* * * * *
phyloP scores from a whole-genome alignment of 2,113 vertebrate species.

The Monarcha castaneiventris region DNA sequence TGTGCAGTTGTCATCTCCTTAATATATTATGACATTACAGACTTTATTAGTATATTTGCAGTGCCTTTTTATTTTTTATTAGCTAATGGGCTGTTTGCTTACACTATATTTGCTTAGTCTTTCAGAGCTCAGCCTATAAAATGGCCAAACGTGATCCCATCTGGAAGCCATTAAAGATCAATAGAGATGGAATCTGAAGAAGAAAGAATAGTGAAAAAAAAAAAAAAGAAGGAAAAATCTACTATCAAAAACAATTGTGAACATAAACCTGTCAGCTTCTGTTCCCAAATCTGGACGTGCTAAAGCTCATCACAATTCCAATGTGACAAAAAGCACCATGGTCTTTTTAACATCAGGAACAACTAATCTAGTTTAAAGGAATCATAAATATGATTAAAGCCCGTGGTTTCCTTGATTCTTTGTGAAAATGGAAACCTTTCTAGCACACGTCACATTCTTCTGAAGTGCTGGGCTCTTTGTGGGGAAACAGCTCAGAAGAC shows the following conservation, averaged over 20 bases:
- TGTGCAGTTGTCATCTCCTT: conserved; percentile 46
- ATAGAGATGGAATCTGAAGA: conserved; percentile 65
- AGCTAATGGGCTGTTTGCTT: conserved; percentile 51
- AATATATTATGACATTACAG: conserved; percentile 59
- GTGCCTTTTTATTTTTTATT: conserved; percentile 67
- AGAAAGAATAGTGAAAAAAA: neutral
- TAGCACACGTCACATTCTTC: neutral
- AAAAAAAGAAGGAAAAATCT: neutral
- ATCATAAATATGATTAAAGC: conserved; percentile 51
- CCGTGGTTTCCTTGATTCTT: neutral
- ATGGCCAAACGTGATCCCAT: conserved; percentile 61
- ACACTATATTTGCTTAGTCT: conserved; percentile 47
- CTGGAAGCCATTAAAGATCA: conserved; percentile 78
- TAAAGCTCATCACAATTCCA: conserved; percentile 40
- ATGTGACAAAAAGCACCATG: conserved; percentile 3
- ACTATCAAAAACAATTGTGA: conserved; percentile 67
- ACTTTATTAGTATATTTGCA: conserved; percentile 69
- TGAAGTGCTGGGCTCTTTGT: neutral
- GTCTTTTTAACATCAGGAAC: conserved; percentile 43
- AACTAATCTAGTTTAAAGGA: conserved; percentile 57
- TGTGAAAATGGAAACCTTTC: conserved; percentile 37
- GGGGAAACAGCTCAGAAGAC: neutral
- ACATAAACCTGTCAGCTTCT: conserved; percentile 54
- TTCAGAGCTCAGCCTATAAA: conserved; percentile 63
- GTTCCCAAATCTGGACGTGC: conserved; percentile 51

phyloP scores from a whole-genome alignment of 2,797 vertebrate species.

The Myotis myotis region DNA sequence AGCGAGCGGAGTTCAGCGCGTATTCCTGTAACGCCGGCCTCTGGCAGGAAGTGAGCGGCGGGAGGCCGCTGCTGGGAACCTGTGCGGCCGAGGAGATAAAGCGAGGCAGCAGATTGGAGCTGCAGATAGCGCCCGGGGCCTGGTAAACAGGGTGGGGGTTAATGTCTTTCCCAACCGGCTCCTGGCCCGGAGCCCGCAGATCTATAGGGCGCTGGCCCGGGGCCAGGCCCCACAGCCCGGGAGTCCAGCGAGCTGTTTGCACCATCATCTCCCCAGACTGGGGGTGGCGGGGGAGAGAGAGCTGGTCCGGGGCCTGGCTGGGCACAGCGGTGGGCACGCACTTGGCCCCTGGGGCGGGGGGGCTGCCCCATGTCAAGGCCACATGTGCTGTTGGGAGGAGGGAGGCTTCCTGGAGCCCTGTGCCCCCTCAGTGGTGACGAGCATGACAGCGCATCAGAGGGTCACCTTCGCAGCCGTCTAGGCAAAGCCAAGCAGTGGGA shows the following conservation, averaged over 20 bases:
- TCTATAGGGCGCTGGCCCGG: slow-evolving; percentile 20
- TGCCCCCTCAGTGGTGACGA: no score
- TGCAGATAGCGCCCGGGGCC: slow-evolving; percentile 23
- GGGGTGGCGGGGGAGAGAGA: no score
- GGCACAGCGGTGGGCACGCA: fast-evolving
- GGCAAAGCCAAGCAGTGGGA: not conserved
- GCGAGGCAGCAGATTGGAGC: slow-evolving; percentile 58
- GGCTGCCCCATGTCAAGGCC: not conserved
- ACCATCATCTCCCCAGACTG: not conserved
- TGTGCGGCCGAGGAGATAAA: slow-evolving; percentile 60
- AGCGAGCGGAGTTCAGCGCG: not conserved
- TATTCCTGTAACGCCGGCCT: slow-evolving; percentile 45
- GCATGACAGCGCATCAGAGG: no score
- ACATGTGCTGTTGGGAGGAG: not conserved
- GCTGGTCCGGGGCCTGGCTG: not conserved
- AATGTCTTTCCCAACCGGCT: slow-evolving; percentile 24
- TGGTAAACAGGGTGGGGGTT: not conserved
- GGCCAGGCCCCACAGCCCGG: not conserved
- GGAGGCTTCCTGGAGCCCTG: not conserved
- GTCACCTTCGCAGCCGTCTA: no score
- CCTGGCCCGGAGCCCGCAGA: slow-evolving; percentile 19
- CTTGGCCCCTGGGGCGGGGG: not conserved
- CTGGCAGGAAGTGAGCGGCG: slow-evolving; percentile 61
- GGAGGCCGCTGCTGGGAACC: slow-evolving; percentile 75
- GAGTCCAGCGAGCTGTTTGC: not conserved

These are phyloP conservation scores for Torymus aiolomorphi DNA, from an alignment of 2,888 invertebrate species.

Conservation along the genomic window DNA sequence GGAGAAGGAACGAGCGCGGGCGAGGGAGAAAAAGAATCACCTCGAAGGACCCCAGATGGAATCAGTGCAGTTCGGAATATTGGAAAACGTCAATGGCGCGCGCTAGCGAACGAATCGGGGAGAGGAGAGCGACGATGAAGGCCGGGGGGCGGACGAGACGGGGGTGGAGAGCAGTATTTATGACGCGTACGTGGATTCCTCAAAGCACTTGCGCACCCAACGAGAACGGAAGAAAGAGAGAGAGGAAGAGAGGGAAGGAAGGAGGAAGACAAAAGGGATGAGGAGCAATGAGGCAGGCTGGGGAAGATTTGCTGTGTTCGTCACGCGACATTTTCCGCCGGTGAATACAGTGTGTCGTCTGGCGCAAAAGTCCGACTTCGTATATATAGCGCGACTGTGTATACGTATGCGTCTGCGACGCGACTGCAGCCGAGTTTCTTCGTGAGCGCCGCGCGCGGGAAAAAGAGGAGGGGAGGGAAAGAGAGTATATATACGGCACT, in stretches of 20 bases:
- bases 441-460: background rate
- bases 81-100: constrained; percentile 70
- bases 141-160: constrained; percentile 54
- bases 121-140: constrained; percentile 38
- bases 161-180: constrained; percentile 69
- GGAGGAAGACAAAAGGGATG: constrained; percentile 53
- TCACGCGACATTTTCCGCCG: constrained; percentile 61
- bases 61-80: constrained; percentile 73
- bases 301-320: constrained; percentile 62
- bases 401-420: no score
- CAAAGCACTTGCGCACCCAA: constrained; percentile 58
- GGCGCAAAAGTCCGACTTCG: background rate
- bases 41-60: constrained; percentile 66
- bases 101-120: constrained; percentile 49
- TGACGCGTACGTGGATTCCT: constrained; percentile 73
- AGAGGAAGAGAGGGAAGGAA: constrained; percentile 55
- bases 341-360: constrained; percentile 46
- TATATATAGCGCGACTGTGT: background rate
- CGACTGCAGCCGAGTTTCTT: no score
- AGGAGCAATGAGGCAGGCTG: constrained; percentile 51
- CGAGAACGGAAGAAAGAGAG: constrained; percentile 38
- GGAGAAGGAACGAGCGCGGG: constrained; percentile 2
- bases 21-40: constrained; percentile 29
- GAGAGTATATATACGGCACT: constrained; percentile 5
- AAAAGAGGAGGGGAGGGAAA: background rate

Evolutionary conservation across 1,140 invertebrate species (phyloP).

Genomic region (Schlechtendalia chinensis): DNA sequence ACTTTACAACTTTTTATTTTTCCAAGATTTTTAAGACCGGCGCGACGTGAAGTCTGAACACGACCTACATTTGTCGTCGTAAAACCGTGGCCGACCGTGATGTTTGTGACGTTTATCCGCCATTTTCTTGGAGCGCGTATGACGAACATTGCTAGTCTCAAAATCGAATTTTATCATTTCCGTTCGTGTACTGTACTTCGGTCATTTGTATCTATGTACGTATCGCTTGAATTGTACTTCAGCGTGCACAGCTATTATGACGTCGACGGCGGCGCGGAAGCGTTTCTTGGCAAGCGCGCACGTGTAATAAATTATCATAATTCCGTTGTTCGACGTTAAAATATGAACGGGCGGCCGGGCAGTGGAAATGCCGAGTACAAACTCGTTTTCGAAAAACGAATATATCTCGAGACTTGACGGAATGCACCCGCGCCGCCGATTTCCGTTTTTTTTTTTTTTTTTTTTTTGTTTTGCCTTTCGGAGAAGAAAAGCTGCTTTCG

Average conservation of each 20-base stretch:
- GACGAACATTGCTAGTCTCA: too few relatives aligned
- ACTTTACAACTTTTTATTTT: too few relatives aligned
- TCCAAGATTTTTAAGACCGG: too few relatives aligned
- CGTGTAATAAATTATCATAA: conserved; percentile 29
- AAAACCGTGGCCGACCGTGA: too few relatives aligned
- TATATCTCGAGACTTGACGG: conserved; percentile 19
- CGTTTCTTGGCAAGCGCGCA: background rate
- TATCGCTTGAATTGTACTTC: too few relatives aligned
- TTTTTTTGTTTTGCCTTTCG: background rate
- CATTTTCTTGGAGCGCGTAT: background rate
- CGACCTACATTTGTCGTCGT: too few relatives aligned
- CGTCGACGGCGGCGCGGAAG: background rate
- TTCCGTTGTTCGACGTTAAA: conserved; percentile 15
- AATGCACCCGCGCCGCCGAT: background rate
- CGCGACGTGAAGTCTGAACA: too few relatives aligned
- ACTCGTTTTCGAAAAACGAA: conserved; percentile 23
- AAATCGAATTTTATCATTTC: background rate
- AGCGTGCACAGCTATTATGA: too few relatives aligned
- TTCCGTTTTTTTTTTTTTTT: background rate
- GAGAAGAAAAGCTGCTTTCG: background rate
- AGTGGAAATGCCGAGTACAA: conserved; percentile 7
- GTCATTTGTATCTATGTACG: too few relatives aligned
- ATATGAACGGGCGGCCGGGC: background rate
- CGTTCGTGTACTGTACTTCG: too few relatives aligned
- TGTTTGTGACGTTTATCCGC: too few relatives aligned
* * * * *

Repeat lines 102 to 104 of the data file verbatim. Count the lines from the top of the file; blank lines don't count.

- AGCGTGCACAGCTATTATGA: too few relatives aligned
- TTCCGTTTTTTTTTTTTTTT: background rate
- GAGAAGAAAAGCTGCTTTCG: background rate